"Frequently" Asked Questions

a.k.a. questions that the authors feel like answering

Q01: Why design another programming language?

It's true that there are too many programming languages in the world already. However, concurrency is one of the facets of programming language design that really can't be done in any other way. See, e.g., Threads Cannot be Implemented as a Library.

Q02: Why start with C?

C is no longer the dominant application programming language in lots of software domains. However, it has two properties that make it attractive for projects like this one:

Q03: Isn't it dumb to make a concurrent language that can't be run in parallel?

As discussed elsewhere on this site, interactivity and parallelism are very different topics. Part of the inspiration behind this project is that insisting on parallel execution is one of the ingredients that makes multithreaded programming so error-prone. There is really no reason to want interactivity and parallelism to be mushed together into a single language feature. One is for making software responsive to the real world, one is for speeding up CPU-bound algorithms. There is no reason to put the two in the same bucket.

Q04: Fine. Be a pedantic jerk. Parallelism and interactivity are different. I care about parallelism; what are you going to do for me?

For the time being, Charcoal doesn't have anything novel to offer on the parallelism front. My basic philosophy re: parallelism is that it should be done with processes instead of threads. Not sharing memory by default is a good way to avoid concurrency bugs. Maybe I'll work more on this problem elsewhere.

Q05: The world has existed happily with event handlers, threads, etc. for decades now; did anything change to create a demand for a new concurrency primitive?

I'm not sure. My sense is that with so much of the application development action going on in the web, mobile and embedded parts of the universe, there is genuinely more reactivity and interactivity compared to a decade or two ago. As circumstantial evidence, I point to all the experimentation with funky event handling and cooperative threading models going on in the "scripting" language space. In particular, my sense is that "regular Jane and Joe" developers are coming face-to-face with concurrency issues much more than in the past. I would love to know if anyone has actually studied these trends.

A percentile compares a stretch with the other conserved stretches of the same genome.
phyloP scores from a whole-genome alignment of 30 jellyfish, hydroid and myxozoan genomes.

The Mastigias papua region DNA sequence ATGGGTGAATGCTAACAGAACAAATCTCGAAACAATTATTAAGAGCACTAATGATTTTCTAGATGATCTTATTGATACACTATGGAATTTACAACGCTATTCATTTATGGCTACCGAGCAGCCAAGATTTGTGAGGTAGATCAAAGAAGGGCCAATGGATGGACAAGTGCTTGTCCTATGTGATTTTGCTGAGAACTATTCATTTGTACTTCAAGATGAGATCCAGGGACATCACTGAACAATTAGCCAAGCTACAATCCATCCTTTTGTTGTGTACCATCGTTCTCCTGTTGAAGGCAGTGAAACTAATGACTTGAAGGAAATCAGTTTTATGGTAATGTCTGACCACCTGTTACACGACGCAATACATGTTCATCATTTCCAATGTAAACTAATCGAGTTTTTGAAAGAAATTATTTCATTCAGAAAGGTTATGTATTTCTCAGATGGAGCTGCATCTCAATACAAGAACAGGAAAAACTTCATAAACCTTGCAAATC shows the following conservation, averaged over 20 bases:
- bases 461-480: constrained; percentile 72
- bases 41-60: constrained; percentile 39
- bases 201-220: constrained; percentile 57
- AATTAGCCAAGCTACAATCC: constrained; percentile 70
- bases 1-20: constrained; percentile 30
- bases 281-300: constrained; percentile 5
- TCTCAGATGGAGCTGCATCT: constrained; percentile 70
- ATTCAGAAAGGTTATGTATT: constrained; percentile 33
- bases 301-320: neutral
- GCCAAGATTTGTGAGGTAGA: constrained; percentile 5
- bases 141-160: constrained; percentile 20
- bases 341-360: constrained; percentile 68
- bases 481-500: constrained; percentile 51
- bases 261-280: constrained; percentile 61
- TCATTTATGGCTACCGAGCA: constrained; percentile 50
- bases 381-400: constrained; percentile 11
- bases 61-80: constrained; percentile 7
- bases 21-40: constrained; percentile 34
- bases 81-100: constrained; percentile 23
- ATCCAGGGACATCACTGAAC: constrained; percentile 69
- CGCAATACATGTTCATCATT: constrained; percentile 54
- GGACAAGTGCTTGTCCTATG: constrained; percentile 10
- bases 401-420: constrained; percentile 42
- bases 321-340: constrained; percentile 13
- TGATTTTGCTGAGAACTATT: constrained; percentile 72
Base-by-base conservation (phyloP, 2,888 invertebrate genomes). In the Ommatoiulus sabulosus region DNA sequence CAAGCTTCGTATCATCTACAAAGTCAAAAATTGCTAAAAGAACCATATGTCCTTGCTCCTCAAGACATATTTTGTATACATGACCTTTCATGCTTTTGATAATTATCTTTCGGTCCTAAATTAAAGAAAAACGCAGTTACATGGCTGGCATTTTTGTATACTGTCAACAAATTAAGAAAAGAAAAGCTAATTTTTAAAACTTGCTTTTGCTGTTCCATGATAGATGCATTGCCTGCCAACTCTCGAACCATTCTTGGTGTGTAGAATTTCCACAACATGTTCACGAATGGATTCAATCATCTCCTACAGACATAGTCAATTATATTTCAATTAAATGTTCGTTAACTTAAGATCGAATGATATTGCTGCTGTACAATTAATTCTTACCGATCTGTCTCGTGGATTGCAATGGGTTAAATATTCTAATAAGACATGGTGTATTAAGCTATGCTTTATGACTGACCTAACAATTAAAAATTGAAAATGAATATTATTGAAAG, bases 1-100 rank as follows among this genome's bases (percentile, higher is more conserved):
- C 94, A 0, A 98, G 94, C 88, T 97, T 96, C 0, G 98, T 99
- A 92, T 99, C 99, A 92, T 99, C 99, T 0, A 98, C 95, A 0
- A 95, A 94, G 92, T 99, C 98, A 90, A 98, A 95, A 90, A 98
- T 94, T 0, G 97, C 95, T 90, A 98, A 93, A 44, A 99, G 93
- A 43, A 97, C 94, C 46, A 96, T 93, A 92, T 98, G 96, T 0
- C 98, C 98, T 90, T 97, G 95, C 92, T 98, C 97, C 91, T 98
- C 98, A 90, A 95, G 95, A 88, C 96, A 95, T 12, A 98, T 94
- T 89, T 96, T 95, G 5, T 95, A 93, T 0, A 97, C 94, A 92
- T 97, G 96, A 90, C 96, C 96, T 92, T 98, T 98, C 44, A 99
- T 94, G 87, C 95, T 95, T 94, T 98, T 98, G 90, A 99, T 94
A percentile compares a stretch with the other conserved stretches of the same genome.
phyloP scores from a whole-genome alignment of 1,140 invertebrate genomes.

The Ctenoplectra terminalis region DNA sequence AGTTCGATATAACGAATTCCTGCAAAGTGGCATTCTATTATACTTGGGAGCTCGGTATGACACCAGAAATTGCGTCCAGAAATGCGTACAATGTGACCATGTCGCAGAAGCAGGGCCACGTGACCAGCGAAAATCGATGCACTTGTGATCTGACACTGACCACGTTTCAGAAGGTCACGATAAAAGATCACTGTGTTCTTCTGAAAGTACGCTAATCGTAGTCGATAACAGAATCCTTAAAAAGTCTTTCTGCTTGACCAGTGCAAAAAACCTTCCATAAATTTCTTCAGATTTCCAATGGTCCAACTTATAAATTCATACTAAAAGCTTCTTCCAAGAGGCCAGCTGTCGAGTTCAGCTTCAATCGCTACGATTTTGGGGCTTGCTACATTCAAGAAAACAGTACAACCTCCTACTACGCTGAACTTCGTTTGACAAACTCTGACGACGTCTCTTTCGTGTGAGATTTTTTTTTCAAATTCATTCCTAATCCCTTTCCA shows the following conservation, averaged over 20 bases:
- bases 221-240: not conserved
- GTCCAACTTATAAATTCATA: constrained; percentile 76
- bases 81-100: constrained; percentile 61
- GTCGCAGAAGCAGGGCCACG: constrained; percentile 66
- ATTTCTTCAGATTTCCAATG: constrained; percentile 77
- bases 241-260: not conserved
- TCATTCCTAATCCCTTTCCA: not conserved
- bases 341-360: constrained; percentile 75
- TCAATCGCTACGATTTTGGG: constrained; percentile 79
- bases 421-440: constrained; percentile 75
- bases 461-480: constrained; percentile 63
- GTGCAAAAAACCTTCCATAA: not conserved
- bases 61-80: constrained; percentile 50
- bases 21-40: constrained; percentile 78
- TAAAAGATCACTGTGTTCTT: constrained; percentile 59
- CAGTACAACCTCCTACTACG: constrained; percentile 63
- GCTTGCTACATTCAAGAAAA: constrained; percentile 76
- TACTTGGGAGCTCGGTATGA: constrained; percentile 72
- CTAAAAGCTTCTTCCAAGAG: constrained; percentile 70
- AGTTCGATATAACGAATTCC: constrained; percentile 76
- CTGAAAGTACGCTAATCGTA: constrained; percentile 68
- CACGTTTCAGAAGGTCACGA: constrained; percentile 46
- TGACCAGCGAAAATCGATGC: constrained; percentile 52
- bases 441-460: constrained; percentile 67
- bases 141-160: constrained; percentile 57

Q06: What is the endgame?

My ambition for Charcoal is Not that it become an independently successful programming language. It is a testbed for activities and that's it. I'm not using it to work on any other PL ideas. It is so closely related to C, that if the activities idea is wildly successful, it could be rolled into a future version of the C standard. Similarly, just about any other language under the sun could add activities.

Q07: Is there code available for this project?

Yes. My github name is benjaminy. Search for that and you should find the Charcoal repo. Be aware that the project is still in a very early and incomplete state.

Creative Commons License
Charcoal Programming Language by Benjamin Ylvisaker is licensed under a Creative Commons Attribution 4.0 International License